CFP - Beyond Oedipus: Multidisciplinary Approaches to

The Graduate Students of the Department of German, Russian and Eastern European Languages and Literatures at Rutgers University are announcing a call for papers for their 4th annual interdisciplinary Conference to be held on April 2nd 2004 in New Brunswick, New Jersey.   We welcome abstracts from graduate students and scholars from the humanities and social sciences.

Beyond Oedipus : Multidisciplinary Approaches to the Father
The role of a father or father figure has been considered a crucial element in both the phylogenetic and individual human development. From Heraklit’Äôs notion of ’Äúwar as father of all’Äù until today’Äôs still influential concepts of Vater Staat, Landesvater, Vaterland (patria) etc., the male element in family that we call Father continues to be considered an existential and determining factor for the maturation of daughter and son alike.  Therefore, the absence or weakness of the father in literature has often brought about despair and catastrophe.  Freud developed his version of the ’ÄúOedipus Complex’Äù in which the male child fantasizes the destruction of his father from Sophocles's tragedy in which Oedipus is fated to fulfill the oracle's prediction that he will murder his father.  However, challenging the father is not only performed by sons and not only in order to get hold of the mother. Yet, the circle of adopting gender or role identification within this traditio!
 n has been hard or impossible to break for all involved. It is only in 19th and early 20th centuries that various factors, such as industrialization, World War I, the women's and youth movements and psychoanalysis triggered a questioning and re-definition of gender roles and the concepts of masculinity, especially the masculinity within the entity of the family.  Expressionism ended up becoming the official mouthpiece for this enterprise.  The Revolution of 1968 and the Women’Äôs Movement provided daring and threatening alternatives to traditional family values, roles and traditions.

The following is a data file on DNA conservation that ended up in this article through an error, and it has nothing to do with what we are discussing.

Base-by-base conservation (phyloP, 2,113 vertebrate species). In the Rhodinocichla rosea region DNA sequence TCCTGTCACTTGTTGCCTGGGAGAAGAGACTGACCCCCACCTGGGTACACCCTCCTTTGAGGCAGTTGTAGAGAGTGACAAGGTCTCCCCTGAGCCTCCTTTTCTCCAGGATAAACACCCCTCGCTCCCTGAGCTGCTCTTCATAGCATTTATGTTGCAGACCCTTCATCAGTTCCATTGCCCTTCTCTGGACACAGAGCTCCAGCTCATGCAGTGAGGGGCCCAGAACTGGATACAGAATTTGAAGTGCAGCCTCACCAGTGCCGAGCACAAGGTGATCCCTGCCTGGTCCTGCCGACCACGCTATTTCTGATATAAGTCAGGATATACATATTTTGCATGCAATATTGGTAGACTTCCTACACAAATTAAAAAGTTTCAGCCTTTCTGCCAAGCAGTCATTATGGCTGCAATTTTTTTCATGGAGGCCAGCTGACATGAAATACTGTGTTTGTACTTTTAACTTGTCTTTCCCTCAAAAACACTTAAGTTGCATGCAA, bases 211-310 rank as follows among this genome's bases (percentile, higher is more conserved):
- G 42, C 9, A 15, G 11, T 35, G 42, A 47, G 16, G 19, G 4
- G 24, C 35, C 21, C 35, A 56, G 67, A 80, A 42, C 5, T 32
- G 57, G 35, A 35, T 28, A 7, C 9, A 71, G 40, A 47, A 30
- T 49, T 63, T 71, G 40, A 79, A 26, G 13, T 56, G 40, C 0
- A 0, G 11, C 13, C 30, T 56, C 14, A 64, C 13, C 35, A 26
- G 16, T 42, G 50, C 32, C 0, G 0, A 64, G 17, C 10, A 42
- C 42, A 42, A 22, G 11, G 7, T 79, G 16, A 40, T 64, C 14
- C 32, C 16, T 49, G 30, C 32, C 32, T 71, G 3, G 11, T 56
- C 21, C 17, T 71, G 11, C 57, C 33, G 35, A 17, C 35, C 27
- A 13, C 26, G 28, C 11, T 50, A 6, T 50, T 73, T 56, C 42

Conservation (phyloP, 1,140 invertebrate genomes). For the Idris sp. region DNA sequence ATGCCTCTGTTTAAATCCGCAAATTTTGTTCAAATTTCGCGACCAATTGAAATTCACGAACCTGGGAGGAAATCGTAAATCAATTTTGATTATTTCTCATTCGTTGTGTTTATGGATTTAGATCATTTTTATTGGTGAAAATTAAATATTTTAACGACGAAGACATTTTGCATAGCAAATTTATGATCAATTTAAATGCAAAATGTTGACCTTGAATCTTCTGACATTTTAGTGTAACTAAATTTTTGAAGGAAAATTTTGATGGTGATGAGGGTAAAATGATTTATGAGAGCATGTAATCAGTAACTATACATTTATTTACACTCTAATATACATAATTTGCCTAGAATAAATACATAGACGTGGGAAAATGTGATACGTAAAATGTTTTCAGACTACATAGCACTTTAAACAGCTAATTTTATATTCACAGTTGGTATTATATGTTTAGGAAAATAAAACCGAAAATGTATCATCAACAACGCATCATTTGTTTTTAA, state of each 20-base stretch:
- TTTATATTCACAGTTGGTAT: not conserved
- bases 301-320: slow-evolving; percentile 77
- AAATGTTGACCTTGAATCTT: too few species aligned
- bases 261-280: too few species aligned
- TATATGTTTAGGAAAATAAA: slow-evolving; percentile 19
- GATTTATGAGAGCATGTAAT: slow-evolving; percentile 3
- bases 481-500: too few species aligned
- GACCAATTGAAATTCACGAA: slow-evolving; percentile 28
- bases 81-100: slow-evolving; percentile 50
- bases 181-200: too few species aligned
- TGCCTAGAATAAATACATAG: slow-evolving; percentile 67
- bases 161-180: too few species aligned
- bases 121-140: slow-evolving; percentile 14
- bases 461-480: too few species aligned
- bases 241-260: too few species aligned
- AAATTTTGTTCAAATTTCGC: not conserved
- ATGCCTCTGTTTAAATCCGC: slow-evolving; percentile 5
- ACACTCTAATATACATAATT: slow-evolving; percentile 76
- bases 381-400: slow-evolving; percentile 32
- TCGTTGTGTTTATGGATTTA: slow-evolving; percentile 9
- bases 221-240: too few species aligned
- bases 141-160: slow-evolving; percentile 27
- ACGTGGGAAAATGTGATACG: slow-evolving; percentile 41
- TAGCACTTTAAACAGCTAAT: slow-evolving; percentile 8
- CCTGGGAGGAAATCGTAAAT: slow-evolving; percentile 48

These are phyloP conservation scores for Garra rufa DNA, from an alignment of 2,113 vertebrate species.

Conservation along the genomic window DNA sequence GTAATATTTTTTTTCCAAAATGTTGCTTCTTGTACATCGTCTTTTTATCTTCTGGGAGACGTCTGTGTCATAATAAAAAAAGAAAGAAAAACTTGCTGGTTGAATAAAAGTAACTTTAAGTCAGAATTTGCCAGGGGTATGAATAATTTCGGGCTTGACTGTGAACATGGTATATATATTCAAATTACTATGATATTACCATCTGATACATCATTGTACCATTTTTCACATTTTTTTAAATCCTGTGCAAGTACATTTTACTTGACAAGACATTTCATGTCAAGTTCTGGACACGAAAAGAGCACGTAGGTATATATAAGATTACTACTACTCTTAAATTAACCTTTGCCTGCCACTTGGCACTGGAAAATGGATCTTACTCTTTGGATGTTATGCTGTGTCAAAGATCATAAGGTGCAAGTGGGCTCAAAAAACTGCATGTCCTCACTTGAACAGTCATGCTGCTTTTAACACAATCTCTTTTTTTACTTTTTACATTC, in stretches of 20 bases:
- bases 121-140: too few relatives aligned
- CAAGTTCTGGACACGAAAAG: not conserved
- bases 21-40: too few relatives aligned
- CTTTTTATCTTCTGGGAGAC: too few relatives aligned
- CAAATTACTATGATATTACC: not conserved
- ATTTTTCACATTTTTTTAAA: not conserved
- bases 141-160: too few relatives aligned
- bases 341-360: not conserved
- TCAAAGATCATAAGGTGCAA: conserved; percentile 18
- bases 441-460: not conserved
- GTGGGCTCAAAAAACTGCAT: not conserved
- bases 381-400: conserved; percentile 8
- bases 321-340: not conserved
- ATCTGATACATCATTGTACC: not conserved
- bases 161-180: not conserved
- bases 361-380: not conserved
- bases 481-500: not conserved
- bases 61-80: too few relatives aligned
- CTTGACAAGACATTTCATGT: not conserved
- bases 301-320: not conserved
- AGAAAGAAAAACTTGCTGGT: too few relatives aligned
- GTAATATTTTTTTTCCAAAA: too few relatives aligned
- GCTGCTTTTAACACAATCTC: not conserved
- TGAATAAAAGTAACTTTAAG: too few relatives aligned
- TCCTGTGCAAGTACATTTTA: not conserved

We invite papers that offer new theoretical frameworks to further this discussion of the paternal realm and explore and polemicize the role of the father in the millennial age. This one day event is intended to provide a plenum for interactive and collaborative exchange.

Topics can include:
’Ä¢   The Father as Literary and Cinematic Topos’Ä¢   The Totalitarian Father’Ä¢   Theology and the Father’Ä¢   Psychic, Cultural and Political Enactments of Fatherhood’Ä¢   Paternal Postures and Colonialism’Ä¢   Citizenship and Fatherhood’Ä¢   Fatherlessness and the Crisis of Fatherhood’Ä¢   The Commodification of Fathers: Fatherhood in the Age of Reproductive Anonymity’Ä¢   Paternity in the Hands of Women’Ä¢   The Father in different cultures and societies’Ä¢   The Father in discourse analysis’Ä¢   Filmic and Visual Representations of the Father’Ä¢   Fatherhood and Masculinity: Being a father is a man’Äôs preserve ’Ä¢   Deconstructing the Father and Postmodern Re-inscriptions of the Father

Presentations will be 20 minutes in length.  Please send questionsand/or 250-word abstracts by December 1st, 2003 to Kai Artur Diers, at [log in to unmask] . Please copy the abstract in your e-mail message text and do not send it as an attachment


******************* The German Studies Call for Papers List Editor: Stefani Engelstein Assistant Editor: Karen Eng Sponsored by the University of Missouri Info available at: